Wisconsin State Horticultural Society / The Wisconsin horticulturist
Vol. III, No. 9 (November 1898)
Short course in agriculture, p. 33 PDF (238.7 KB)
E. G. B.
To keep lemons fresh, p. 33 PDF (238.7 KB)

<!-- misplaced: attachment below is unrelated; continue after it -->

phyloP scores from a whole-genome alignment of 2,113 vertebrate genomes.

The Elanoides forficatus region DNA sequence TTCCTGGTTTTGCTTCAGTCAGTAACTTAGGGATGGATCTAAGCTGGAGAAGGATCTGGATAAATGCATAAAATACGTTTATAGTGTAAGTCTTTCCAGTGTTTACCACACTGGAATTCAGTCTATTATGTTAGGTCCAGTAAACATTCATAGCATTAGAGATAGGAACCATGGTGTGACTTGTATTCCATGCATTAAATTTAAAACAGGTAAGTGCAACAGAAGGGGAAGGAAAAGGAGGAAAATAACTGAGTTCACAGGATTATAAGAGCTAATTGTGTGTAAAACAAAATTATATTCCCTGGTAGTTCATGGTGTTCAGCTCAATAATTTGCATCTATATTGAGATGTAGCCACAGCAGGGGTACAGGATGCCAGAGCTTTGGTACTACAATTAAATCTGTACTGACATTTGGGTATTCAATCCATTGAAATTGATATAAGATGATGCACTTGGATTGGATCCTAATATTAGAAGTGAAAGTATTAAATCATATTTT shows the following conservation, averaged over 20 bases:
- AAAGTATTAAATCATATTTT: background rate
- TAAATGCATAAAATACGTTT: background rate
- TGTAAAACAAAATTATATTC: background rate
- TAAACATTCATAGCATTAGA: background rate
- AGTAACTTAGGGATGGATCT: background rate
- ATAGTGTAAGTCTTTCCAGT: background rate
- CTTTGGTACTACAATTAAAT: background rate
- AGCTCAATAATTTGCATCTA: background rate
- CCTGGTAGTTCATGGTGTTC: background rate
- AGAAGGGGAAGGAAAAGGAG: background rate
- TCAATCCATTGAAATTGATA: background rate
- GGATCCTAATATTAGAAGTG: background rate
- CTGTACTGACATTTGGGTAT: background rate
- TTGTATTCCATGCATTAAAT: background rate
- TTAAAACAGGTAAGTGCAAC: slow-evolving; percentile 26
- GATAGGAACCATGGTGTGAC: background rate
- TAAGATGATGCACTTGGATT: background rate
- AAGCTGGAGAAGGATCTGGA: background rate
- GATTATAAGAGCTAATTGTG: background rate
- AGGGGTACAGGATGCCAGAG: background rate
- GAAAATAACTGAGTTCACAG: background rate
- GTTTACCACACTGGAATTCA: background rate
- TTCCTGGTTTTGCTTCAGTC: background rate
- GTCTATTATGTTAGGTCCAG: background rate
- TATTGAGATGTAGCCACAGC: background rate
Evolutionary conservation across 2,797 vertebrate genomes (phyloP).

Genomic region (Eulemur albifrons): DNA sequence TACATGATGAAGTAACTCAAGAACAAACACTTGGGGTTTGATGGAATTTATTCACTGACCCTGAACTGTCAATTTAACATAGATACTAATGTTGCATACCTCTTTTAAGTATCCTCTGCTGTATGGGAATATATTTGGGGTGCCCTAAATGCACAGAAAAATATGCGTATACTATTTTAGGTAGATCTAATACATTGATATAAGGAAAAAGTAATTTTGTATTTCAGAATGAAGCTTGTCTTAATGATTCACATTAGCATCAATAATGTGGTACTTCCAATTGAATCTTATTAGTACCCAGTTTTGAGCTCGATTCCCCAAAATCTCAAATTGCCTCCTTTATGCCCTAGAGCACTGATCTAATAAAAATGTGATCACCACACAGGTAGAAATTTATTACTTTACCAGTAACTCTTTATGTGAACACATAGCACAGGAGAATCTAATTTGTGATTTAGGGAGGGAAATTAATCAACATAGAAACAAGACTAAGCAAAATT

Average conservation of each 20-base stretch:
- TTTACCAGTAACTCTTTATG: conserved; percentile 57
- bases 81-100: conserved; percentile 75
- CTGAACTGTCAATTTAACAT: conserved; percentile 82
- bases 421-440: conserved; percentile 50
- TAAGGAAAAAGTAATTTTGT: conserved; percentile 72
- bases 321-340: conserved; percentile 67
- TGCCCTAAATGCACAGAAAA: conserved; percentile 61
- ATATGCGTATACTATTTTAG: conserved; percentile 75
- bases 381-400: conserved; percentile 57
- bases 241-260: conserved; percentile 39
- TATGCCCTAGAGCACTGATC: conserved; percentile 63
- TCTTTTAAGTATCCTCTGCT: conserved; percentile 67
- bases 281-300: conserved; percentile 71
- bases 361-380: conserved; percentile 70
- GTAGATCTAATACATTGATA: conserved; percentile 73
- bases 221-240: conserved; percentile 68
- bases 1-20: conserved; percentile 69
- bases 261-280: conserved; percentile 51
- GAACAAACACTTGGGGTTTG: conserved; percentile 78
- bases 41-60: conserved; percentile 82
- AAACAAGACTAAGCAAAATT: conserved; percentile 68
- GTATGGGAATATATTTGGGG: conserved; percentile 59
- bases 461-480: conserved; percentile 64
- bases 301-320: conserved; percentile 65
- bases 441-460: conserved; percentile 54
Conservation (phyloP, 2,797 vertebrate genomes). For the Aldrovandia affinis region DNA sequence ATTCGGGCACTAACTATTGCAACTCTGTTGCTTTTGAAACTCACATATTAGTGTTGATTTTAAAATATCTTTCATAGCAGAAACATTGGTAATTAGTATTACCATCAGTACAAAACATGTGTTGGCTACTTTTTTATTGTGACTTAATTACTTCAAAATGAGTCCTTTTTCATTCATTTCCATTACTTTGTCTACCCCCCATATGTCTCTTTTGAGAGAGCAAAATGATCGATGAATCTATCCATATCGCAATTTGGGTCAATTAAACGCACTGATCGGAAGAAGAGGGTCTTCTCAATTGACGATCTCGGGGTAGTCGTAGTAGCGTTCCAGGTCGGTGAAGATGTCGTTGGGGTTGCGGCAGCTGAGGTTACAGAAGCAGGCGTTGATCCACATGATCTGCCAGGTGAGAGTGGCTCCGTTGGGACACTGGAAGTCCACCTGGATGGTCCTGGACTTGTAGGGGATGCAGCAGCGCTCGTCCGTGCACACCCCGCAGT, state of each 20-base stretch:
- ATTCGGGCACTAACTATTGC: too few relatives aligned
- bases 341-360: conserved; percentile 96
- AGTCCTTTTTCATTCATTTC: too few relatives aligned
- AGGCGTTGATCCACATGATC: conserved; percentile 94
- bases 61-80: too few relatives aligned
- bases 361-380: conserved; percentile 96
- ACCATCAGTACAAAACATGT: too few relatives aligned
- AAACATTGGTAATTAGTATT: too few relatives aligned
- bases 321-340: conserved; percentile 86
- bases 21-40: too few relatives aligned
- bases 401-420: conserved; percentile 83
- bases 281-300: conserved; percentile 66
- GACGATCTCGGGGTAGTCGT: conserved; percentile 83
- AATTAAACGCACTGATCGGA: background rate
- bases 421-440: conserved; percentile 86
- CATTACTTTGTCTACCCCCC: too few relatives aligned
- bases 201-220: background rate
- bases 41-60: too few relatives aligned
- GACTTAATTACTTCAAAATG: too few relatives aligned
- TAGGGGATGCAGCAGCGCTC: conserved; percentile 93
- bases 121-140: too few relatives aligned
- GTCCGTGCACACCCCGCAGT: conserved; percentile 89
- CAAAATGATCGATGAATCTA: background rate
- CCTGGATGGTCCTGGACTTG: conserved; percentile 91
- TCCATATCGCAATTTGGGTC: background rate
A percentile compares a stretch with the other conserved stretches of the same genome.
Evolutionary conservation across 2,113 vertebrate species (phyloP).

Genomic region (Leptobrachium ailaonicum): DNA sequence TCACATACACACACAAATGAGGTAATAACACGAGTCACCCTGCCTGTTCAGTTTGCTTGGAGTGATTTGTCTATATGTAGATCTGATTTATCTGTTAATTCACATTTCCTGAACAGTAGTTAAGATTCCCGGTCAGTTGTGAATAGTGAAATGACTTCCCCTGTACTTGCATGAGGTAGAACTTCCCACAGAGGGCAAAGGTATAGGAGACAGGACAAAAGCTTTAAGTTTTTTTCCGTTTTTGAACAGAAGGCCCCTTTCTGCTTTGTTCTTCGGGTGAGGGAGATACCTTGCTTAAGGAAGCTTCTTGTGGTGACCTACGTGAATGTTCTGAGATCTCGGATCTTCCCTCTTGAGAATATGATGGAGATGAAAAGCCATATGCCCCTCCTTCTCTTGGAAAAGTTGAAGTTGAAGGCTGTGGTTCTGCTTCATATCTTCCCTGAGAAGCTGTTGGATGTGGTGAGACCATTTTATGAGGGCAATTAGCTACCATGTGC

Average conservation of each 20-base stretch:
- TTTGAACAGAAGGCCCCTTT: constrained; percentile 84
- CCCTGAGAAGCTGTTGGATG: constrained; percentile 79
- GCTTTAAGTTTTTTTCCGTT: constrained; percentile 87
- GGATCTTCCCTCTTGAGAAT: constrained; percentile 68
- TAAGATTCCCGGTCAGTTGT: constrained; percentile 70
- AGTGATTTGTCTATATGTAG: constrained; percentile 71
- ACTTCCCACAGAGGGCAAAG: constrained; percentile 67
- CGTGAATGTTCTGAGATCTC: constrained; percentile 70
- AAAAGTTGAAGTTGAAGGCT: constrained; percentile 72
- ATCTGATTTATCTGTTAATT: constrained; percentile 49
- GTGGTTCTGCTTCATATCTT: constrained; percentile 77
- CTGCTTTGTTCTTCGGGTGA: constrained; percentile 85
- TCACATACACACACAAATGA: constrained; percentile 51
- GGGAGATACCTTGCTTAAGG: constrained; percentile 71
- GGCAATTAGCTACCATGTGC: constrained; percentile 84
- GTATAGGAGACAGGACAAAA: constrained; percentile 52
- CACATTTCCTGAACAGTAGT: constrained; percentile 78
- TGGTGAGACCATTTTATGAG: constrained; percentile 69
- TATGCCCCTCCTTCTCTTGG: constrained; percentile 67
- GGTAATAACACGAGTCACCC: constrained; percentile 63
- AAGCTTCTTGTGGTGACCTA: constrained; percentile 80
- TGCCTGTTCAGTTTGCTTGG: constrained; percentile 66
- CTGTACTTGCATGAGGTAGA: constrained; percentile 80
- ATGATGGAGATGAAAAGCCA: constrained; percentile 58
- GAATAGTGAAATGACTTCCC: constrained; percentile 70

THE WISCONSIN HORTICULTURIST. 33 SHORT COURSE IN AGRICULTURL The short course in agriculture will begin this year Nov. 29. Many improvements have been made the past year that will add much to the efficiency of the course. A dairy herd has been purchased and fattening stock will soon be. bought, which will be used during the winter largely for instructional purposes. The live stock interests of the state are of such importance that special stress will be placed upon that line of work, and students will have an opportu- nity to become intelligent feeders and breeders of farm ani- mals. The work in all departments will be especially interest- ing and instructive. The college is supported jointly by the State and the United States, therefore the residents of Wisconsin pay no tuition, and those from other states only a nominal non-resident fee, thus bringing the benefits of the college within reach of all. At the present writing 172 ap- plications for admission to the short course have been filed. There is room in the college for more and all who contem- plate attending should apply for admission to R. A. Moore, Madison, Wis. TO LEMP L ONfS FRISK Some time since I saw directions for keeping lemons in- definitely and think it valuable enough for the Wisconsin Horticulturist. It was simply to put them under an invert- ed goblet. On July 12th, 1895, I put two lemons in sepa- rate glass jars. One was a jar intended for jelly and had a glass cover that set loosely on top. The other was a jar with a ground glass stopper. The former was kept in the pan- try opening out of the kitchen and the latter in a cupboard in the dining room. They were examined from time to time and up to December seemed-to keep equally well, when the one in the pantry froze and soon after showed signs of molding. On the 25th of Jan., 1896, the other one was cut open and proved to be as fresh as to appearance, odor and taste as when first put away. E. G. B.
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